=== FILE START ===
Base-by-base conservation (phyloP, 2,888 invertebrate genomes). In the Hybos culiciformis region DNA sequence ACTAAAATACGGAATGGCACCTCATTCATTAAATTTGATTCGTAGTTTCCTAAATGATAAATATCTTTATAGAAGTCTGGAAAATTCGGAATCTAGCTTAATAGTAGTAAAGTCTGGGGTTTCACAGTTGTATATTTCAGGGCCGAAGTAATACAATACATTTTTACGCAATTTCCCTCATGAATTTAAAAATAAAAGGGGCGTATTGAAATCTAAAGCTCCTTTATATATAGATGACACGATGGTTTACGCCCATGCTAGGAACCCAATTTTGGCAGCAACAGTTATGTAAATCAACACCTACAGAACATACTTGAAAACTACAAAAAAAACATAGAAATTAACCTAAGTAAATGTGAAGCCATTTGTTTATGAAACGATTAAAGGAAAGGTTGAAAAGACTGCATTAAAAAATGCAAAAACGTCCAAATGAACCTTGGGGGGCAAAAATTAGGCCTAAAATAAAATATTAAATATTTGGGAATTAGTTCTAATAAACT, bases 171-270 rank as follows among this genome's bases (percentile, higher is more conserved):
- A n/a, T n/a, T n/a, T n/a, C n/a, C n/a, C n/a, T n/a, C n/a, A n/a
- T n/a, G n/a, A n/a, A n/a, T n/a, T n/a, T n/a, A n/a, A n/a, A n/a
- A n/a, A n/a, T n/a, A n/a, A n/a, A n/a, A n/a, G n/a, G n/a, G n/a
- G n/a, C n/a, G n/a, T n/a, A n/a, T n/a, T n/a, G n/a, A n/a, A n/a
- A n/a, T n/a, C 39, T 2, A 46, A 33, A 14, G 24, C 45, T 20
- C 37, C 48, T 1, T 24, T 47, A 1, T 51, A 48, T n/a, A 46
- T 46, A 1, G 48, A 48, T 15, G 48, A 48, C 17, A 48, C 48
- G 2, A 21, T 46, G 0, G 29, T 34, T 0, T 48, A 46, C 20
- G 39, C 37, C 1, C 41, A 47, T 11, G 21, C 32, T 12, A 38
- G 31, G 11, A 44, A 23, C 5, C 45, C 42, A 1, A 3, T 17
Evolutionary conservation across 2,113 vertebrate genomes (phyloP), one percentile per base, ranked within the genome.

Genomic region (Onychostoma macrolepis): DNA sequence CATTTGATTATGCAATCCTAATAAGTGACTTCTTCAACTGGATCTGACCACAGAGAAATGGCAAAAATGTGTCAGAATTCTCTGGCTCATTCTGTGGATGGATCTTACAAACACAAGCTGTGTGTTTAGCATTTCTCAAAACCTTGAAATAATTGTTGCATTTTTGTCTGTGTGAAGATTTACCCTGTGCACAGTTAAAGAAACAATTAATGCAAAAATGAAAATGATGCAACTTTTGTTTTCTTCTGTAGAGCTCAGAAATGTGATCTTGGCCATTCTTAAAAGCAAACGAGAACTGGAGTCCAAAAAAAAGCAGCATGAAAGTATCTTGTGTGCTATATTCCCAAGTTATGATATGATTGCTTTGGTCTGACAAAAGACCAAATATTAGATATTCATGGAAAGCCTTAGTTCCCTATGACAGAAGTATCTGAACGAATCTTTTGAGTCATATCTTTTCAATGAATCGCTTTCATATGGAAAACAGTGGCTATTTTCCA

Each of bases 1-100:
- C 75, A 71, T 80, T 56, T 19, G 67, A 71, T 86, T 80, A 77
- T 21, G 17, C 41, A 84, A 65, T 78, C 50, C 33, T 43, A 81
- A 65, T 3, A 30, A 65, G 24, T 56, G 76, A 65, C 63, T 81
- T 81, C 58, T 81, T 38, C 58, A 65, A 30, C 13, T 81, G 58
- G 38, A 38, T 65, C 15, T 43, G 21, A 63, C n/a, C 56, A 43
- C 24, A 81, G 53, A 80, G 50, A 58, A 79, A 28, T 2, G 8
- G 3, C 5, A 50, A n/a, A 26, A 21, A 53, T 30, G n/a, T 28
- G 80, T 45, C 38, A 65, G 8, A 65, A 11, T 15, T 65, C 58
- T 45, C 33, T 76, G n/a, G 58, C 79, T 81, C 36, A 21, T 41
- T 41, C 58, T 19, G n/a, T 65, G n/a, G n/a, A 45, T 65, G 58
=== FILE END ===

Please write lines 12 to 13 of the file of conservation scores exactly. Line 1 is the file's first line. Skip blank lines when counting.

Evolutionary conservation across 2,113 vertebrate genomes (phyloP), one percentile per base, ranked within the genome.

Genomic region (Onychostoma macrolepis): DNA sequence CATTTGATTATGCAATCCTAATAAGTGACTTCTTCAACTGGATCTGACCACAGAGAAATGGCAAAAATGTGTCAGAATTCTCTGGCTCATTCTGTGGATGGATCTTACAAACACAAGCTGTGTGTTTAGCATTTCTCAAAACCTTGAAATAATTGTTGCATTTTTGTCTGTGTGAAGATTTACCCTGTGCACAGTTAAAGAAACAATTAATGCAAAAATGAAAATGATGCAACTTTTGTTTTCTTCTGTAGAGCTCAGAAATGTGATCTTGGCCATTCTTAAAAGCAAACGAGAACTGGAGTCCAAAAAAAAGCAGCATGAAAGTATCTTGTGTGCTATATTCCCAAGTTATGATATGATTGCTTTGGTCTGACAAAAGACCAAATATTAGATATTCATGGAAAGCCTTAGTTCCCTATGACAGAAGTATCTGAACGAATCTTTTGAGTCATATCTTTTCAATGAATCGCTTTCATATGGAAAACAGTGGCTATTTTCCA